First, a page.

Every year, producers from around the world convene at the Sundance Film Festival to celebrate and honor our independent producing community. On Sunday, January 23, we gathered digitally to honor the 2022 Festival producers and their films, as well as highlight the crucial role of the independent producer.
This annual event — sponsored by Amazon Studios — revealed the 2021-2022 Sundance Institute Producing Fellows, featured a keynote address by producer Karin Chien (Circumstance, Jack & Diane), and presented the 2022 Sundance Institute | Amazon Studios Producers Awards. The Awards honor two producers with films at this year’s Festival for their body of work and commitment to creative producing in the independent space.
This year, we are thrilled to recognize Amanda Marshall (God’s Country, Premieres) as the recipient of the 2022 Amazon Studios Fiction Producers Award and Su Kim (Free Chol Soo Lee, U.S. Documentary Competition) as the recipient of the 2022 Amazon Studios Nonfiction Producers Award.
We asked Amanda and Su to share their thoughts on making work during extraordinary times.
It’s hard to discuss producing during a pandemic without acknowledging what it felt like to just be a human being this past year. Balancing life, parenting (two kids under the age of 10) and producing is already difficult. Lately, it’s felt almost impossible. Because sometimes the biggest obstacle in the way is self-doubt. And over the past year I have found myself on set more than once trying to reassure someone that everything was going to be okay, all the while wondering myself if that was true.
But somehow we’re all working through it. Maybe some of us choose blind optimism, but that’s never really been my way. I’m a realist, sometimes to a fault. What helped me get through this past year was this community. I’m particularly proud to be a part of the conversation being had around the Producers Union, highlighting what we do as producers and the value we bring to the table. It’s been a reminder to make sure that one of the voices I fight for is my own. When you’re busy trying to protect the vision and voices of others, that can sometimes get lost in the shuffle.
Amanda Marshall is President of Cold Iron Pictures where she nurtures, develops and produces independent films with up-and-coming filmmakers. Notable recent credits include Mike Birbiglia’s Don’t Think Twice; A24’s Swiss Army Man, starring Paul Dano and Daniel Radcliffe, for which she was nominated for a Spirit Award for Best First Feature; Untitled Amazing Johnathan Documentary, which premiered at the 2019 Sundance Film Festival and was acquired by Hulu. She also executive produced Marielle Heller’s Spirit Award-winning The Diary of a Teenage Girl. Most recently she produced the Film Independent lab project The Time Capsule and God’s Country, starring Thandiwe Newton, which is premiering at the 2022 Sundance Film Festival. Marshall is a mentor for both the Sundance Institute and Film Independent, a member of the PGA and The Academy of Motion Picture Arts and Sciences, and an At-Large member on the Executive Committee for the Producers Union.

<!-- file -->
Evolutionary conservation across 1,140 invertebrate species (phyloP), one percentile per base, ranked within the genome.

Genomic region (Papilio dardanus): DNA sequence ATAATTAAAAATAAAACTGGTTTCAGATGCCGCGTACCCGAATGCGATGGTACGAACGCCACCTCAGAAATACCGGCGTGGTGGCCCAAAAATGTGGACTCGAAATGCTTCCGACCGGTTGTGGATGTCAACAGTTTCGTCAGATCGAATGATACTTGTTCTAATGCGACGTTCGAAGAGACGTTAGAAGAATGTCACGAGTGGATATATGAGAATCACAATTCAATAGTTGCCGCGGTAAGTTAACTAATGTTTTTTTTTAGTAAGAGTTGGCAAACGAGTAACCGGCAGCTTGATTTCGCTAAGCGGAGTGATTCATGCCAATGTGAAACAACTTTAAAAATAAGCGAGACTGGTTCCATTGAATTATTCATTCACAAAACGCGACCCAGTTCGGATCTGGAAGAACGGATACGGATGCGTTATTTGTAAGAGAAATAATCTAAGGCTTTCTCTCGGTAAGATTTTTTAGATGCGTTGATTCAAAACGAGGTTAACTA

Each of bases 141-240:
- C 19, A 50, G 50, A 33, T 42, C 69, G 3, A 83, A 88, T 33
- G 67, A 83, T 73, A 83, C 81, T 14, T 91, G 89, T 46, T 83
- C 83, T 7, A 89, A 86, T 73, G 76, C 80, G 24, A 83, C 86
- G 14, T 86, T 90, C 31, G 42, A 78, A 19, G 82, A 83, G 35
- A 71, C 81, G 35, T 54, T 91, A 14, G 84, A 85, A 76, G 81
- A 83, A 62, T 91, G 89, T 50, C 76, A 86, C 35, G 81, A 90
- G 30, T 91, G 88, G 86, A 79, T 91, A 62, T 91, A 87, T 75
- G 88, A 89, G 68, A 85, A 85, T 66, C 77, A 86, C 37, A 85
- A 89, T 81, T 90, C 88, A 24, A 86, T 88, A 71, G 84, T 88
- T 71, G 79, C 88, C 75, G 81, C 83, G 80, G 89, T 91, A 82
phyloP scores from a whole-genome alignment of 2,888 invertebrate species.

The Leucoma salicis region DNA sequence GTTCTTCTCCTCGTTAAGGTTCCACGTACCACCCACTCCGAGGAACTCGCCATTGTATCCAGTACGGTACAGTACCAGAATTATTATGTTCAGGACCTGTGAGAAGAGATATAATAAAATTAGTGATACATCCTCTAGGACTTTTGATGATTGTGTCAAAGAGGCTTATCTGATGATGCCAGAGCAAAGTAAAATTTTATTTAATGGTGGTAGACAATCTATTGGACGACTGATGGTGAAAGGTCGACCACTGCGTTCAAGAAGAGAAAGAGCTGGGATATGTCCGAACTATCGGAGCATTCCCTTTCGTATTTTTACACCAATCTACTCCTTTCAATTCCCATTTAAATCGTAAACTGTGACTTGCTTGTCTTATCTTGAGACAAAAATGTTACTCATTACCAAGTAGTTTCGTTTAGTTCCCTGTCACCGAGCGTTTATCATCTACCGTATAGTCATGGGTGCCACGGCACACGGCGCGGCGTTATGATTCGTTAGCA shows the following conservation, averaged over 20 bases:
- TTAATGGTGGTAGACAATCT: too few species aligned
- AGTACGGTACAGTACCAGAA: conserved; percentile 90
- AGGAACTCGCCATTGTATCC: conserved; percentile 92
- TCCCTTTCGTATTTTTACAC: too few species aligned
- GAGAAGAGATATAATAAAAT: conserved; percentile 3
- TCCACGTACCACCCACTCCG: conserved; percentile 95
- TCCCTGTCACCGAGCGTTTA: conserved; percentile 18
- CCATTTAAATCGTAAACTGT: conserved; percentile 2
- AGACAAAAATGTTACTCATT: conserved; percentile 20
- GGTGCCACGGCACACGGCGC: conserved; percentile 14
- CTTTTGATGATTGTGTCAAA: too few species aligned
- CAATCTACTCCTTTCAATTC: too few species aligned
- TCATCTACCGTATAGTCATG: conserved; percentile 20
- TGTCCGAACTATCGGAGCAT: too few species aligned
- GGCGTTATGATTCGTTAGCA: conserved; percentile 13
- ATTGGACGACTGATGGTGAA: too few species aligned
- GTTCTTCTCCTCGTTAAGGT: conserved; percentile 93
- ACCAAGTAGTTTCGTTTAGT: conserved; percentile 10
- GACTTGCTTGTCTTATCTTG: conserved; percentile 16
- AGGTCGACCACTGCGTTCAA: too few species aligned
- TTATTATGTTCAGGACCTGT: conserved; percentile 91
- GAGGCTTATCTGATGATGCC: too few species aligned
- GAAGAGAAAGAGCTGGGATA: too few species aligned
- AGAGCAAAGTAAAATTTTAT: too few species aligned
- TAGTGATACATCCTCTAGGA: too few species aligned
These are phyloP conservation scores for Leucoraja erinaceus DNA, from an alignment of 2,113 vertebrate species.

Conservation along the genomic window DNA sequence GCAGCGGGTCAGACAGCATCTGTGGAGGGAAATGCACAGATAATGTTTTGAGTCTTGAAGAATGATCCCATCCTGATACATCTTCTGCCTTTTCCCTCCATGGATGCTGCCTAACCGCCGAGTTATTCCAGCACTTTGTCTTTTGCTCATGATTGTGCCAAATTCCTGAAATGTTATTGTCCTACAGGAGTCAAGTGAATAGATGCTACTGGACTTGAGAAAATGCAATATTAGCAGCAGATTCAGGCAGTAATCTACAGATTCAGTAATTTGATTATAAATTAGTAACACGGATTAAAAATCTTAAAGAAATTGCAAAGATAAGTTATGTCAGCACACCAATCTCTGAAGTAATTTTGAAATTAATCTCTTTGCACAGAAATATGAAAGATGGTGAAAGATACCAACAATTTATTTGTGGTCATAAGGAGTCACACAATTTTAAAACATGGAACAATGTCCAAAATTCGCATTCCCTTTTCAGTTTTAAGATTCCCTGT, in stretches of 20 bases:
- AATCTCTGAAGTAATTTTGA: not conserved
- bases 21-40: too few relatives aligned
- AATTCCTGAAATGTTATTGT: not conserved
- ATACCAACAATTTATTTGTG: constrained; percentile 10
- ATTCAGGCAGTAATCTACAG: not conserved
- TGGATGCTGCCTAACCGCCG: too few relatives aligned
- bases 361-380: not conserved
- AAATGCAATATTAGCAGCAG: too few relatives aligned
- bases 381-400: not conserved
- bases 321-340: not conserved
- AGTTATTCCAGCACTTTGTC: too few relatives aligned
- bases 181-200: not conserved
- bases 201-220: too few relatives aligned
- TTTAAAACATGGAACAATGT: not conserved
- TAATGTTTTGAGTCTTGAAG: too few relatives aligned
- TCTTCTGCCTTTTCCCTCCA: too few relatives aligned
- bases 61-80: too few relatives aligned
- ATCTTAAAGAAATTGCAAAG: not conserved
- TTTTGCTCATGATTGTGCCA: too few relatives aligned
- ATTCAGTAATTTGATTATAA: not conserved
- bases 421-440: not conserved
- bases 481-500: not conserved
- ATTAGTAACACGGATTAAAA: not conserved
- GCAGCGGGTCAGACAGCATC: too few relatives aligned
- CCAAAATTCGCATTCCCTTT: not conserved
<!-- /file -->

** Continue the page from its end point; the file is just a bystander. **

Sundance Film Festival was started to showcase independent creators, those who dared to buck the system. So many filmmakers did their part to fight for their own voice in their own time. Yet we also know that film history is full of examples of filmmakers who deserved better.
Today, people say it’s the Golden Age of documentaries. Yet many also say the industry is in a crisis, with shrinking space for more difficult “content.” I know so many filmmakers with great work who have not found homes for stories that clearly have a vision and an audience. This pains me and I ask anyone in the reach of my voice to take a chance on films that are difficult and interesting; this is where we will find our inspiration.
I want to take this opportunity to ask us to be brave and bold with this art form. Diversity in point-of-view and in craft is important. We need to be willing to do the hard work of building up and providing sustainable careers to the voices that challenge and inspire us. I am hopeful that we can come together to build an industry that makes this possible.
Su Kim is an Academy Award–nominated and Emmy® and Peabody Award–winning producer based in New York. She is entrepreneurial, creative and committed to crafting compelling stories and supporting independent filmmakers. Her films in release include Bitterbrush, the OSCAR® and Primetime Emmy®-nominated Hale County This Morning, This Evening (director RaMell Ross), Midnight Traveler (director Hassan Fazili) and Easter Snap (director RaMell Ross). She was the New York producer for Learning to Skateboard in a War Zone (If You’re a Girl) which won the OSCAR® and BAFTA. She has served as a mentor at the UnionDocs Summer Documentary Labs, the Korean Film Council S#1 Documentary Lab and as an advisor at the Sundance Institute Documentary Creative Producing Lab. Su is a member of the Academy of Motion Picture Arts and Sciences, the Academy of Television Arts & Sciences and the Producers Guild of America.
The Sundance Institute Producers Program is supported by an endowment from the Sandra and Malcolm Berman Charitable Foundation, with generous additional support from Amazon Studios, Cinereach, and SAGindie.